"Somebody like LeBron James does not have to worry about his livelihood being threatened by his activism," Haines pointed out. "As opposed to, you know, a WNBA player who we already know was being paid significantly less, who may be marginalized for taking a stand around these issues, and whose career could frankly be threatened by speaking up around these issues."
Without a WNBA season, the teams lose a significant amount of publicity and visibility, Johnson said. And yet, when NBA players announced their stop-in-play this week, the WNBA followed suit.
"Instead of just dropping the social justice thing, you can tell they're committed because they're still doing it," Johnson said.
Take the Atlanta Dream, Williams' team. The owner of the team is US Sen. Kelly Loeffler, who has been outspoken against the BLM movement and the WNBA's activist work.
Despite her position of power, Dream players have not only continued their social justice work, but have spoken out against her -- starting a campaign encouraging Georgians to vote for her opponent Raphael Warnock, a Democrat running for her seat.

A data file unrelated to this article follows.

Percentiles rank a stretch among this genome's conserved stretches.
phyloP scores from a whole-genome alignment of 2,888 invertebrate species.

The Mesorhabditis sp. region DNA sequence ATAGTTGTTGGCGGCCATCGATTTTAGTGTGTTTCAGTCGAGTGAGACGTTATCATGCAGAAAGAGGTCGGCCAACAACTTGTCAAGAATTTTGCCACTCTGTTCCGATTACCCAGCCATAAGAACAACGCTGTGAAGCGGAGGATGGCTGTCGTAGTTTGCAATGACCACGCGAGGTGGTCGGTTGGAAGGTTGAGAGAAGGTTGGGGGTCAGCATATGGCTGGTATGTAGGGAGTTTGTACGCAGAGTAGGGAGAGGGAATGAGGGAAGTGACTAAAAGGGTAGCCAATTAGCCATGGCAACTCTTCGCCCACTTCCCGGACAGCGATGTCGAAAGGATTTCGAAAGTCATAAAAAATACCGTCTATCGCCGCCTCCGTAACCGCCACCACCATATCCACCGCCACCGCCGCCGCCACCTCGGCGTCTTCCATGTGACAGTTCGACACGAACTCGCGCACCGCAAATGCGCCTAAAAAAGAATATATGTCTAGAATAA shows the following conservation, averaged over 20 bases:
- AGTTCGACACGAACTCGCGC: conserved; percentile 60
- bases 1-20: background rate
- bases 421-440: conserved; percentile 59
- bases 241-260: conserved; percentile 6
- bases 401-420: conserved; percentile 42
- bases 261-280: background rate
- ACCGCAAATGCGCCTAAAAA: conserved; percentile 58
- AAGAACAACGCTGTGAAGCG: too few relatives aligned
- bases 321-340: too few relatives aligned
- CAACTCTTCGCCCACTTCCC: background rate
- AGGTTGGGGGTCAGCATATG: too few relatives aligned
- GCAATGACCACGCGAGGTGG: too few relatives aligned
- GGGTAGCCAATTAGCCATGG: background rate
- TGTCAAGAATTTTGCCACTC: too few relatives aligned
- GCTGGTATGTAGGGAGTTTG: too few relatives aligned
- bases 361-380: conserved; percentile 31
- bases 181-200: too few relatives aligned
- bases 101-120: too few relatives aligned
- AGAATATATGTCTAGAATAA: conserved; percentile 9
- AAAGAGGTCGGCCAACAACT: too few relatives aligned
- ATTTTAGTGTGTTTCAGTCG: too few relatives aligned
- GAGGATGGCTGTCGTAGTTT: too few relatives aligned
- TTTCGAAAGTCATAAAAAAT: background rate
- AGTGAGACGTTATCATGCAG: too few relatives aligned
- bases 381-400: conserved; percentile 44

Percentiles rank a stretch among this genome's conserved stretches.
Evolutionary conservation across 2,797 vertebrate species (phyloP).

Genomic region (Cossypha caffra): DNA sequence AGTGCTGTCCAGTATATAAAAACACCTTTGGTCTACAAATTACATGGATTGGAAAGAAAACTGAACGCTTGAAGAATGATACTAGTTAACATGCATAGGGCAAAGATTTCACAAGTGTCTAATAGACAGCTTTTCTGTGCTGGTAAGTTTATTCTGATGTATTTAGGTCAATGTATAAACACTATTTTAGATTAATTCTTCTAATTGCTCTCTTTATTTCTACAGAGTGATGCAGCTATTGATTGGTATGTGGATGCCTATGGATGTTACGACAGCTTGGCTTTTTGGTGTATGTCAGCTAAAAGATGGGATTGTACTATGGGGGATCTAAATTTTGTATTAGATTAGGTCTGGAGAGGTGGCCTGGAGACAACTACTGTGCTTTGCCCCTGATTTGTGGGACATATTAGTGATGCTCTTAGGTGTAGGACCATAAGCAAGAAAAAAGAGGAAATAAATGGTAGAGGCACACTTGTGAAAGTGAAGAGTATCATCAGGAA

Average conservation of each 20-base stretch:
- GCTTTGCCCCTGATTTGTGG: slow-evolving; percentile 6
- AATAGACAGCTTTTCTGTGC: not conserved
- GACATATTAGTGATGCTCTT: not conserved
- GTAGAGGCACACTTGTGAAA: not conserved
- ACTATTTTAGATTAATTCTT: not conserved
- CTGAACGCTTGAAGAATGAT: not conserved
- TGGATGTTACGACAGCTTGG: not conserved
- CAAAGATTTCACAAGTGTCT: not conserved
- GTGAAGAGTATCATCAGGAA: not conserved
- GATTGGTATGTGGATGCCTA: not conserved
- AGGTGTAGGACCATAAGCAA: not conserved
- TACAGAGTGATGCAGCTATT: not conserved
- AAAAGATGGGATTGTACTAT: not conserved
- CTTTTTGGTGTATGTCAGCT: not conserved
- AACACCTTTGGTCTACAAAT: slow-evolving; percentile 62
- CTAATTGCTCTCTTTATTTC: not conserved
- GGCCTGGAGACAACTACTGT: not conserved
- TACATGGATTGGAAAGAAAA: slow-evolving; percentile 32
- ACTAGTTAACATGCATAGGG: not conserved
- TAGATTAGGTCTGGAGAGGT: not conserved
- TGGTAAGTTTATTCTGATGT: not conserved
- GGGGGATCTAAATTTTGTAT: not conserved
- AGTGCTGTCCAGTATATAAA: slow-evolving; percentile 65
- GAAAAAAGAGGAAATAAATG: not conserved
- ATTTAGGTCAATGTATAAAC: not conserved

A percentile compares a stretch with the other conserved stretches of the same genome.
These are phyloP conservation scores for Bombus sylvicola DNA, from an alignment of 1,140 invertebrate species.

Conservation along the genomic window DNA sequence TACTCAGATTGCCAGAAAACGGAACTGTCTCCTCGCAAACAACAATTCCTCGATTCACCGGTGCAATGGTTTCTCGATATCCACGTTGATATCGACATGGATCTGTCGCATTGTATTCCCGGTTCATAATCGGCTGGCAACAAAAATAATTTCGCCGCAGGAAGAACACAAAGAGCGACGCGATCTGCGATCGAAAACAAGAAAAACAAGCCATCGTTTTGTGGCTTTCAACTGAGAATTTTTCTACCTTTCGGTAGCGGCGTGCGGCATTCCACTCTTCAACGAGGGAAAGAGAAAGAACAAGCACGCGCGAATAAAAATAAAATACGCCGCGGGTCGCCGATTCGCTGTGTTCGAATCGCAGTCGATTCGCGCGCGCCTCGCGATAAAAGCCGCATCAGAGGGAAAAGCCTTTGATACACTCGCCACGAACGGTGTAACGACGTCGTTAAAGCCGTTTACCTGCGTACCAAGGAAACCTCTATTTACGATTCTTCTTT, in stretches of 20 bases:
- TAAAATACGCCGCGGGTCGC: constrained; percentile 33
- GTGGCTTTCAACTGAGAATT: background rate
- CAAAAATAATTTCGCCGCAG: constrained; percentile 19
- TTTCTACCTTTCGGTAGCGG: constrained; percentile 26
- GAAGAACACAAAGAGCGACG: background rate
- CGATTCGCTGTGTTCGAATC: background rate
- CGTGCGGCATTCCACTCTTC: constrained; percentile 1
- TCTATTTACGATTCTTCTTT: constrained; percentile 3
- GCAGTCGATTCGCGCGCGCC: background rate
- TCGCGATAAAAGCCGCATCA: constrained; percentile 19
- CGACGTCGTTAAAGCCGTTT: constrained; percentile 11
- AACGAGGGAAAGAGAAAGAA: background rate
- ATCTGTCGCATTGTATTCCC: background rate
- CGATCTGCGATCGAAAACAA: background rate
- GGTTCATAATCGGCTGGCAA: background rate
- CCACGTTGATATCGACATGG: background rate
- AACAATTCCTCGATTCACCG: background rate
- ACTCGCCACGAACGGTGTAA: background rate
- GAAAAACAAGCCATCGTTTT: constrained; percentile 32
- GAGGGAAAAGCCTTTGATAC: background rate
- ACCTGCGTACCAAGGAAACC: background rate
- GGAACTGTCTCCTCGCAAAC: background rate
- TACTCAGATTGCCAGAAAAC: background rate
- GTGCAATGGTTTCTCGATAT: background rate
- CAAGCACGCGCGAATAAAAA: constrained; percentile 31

And still, players have chosen to forgo entire seasons to fight for social change -- as the Mystics' Natasha Cloud did this season. Maya Moore, considered one of the greatest WNBA players right now, is currently sitting out for her second-straight season, choosing to instead focus on criminal justice reform. She has already helped one wrongfully-convicted man overturn his 50-year prison sentence.
Women, particularly Black women, across sports have long had to fight for justice. (In the 2019 season, the WNBA was 67% Black. More than 80% were people of color).
Back before women were even getting paid to play tennis, Althea Gibson made history in the 1950s as the first African-American to compete in the US National Championships, the precursor to the US Open. She also desegregated Wimbledon, and won that tournament twice. She broke the color barrier throughout tennis, just three years after Jackie Robinson did the same in baseball.
Gibson forced an unwilling world to create space